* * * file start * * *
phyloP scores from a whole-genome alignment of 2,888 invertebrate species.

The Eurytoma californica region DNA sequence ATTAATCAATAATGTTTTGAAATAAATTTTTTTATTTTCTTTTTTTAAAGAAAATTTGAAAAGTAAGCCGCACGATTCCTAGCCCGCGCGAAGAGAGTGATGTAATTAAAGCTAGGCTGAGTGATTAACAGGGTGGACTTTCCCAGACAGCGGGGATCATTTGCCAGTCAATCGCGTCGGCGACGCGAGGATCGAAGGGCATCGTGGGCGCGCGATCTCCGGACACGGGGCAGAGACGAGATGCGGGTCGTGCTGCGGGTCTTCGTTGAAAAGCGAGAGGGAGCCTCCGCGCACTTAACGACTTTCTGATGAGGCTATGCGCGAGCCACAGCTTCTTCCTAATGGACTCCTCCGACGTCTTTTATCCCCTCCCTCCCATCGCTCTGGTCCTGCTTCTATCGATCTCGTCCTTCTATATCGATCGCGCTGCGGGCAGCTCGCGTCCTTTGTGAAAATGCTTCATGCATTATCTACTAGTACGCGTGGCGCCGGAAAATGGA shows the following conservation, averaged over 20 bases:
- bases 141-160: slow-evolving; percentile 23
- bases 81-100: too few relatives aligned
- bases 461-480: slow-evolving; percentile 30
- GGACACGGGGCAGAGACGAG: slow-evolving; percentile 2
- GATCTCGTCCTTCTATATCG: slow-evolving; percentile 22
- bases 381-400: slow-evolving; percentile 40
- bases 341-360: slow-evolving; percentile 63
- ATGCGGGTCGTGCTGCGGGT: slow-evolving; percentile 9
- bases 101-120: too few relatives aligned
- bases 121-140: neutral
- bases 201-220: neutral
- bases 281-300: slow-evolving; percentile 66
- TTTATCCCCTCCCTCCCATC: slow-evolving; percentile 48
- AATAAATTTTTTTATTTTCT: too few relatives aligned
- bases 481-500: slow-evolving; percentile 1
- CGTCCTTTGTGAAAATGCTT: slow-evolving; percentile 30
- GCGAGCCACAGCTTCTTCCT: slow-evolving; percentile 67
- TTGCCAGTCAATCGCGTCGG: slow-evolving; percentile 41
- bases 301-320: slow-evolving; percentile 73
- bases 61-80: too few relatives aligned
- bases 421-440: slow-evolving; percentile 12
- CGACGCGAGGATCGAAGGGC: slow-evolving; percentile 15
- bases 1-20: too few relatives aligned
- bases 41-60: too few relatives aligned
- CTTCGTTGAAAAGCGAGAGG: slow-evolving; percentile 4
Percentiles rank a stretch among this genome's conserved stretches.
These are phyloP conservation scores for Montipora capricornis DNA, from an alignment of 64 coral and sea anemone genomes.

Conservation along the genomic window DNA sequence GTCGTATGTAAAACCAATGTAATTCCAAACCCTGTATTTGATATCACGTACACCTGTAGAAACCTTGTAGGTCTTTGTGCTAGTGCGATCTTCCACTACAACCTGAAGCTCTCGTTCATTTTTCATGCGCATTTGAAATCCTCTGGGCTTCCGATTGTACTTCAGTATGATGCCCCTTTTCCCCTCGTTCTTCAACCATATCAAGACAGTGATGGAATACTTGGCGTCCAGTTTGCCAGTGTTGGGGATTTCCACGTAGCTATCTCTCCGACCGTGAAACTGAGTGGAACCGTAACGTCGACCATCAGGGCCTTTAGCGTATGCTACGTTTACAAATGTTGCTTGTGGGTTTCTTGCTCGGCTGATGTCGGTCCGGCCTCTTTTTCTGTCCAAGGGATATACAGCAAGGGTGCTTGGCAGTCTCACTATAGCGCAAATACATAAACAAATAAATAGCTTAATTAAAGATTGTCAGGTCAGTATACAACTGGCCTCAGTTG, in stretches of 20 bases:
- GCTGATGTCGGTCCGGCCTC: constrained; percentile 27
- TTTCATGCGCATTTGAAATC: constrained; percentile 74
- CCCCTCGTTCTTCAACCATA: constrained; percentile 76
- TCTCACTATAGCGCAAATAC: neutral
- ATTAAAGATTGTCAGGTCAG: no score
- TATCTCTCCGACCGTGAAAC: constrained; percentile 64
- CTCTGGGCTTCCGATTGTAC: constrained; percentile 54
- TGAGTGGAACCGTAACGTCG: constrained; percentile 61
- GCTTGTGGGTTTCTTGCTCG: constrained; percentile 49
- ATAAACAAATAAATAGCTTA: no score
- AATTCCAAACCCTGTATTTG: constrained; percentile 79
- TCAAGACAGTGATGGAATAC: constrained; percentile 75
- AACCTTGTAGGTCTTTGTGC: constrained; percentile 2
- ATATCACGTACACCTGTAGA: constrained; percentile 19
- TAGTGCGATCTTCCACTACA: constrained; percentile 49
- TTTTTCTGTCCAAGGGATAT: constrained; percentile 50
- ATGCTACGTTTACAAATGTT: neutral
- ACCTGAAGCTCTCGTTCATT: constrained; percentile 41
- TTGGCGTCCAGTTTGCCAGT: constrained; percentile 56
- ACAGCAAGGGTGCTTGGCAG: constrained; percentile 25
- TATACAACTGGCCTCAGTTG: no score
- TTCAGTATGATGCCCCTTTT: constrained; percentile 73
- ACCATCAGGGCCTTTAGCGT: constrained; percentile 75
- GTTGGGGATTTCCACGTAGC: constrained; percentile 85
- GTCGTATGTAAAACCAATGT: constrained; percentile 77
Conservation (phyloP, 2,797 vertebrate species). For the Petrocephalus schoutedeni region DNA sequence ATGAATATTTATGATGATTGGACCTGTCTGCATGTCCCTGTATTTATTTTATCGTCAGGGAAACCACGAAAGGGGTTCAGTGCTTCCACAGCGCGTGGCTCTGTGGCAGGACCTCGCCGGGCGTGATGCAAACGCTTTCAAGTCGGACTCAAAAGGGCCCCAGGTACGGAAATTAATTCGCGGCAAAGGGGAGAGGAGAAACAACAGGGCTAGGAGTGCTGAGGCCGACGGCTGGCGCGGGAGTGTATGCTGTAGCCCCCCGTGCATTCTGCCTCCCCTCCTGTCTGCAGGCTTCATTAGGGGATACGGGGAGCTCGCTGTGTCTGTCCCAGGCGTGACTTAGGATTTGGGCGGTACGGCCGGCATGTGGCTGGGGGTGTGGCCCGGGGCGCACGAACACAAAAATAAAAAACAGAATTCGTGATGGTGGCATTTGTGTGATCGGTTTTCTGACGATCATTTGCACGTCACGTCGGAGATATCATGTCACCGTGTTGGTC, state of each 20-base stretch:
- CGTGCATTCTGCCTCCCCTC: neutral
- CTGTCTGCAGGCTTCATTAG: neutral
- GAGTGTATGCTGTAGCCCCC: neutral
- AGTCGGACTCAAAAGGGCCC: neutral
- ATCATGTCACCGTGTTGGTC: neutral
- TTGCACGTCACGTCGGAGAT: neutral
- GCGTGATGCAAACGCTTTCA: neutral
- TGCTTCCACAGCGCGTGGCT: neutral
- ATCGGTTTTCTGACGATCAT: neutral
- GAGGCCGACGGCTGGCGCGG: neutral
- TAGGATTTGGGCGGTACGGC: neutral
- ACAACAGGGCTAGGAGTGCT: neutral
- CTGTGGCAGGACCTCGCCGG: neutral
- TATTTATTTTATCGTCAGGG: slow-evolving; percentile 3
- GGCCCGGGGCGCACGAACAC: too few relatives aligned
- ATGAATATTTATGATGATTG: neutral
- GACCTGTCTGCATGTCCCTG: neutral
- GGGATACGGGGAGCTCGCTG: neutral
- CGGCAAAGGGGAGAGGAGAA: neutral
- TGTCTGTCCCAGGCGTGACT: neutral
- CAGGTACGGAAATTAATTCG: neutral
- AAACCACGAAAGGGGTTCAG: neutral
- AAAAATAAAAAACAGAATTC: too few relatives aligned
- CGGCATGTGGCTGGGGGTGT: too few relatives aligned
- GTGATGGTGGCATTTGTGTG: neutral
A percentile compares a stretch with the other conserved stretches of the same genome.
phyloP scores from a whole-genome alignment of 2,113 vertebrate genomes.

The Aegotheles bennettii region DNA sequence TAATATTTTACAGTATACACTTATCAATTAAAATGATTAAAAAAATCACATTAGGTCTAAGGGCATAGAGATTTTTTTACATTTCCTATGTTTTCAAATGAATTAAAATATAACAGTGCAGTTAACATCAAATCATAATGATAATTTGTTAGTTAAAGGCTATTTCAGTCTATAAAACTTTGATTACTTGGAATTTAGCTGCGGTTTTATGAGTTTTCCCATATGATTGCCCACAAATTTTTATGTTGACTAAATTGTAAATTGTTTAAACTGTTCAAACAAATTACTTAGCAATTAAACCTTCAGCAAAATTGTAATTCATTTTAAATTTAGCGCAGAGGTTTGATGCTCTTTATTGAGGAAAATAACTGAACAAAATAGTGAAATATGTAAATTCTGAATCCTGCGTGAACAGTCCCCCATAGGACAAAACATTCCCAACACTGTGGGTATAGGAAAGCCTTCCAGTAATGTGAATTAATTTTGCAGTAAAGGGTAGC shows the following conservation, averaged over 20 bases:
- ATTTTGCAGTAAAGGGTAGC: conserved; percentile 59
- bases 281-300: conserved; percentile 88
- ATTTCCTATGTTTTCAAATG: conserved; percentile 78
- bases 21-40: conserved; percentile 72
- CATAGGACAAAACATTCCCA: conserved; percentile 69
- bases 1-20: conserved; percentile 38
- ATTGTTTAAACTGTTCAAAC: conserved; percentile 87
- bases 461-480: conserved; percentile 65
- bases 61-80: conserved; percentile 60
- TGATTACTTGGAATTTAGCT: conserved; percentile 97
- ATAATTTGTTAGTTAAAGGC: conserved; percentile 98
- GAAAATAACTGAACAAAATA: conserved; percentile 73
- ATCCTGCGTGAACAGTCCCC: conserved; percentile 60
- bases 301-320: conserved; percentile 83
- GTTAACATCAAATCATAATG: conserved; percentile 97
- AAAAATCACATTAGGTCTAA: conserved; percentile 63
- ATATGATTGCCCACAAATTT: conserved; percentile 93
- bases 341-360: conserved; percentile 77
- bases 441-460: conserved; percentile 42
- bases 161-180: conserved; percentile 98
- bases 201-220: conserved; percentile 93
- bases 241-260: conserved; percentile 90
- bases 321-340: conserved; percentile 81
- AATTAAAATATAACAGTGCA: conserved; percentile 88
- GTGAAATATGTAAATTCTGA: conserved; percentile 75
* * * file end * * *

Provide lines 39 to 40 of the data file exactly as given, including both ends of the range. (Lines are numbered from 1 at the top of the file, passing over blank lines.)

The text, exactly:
- GCTTGTGGGTTTCTTGCTCG: constrained; percentile 49
- ATAAACAAATAAATAGCTTA: no score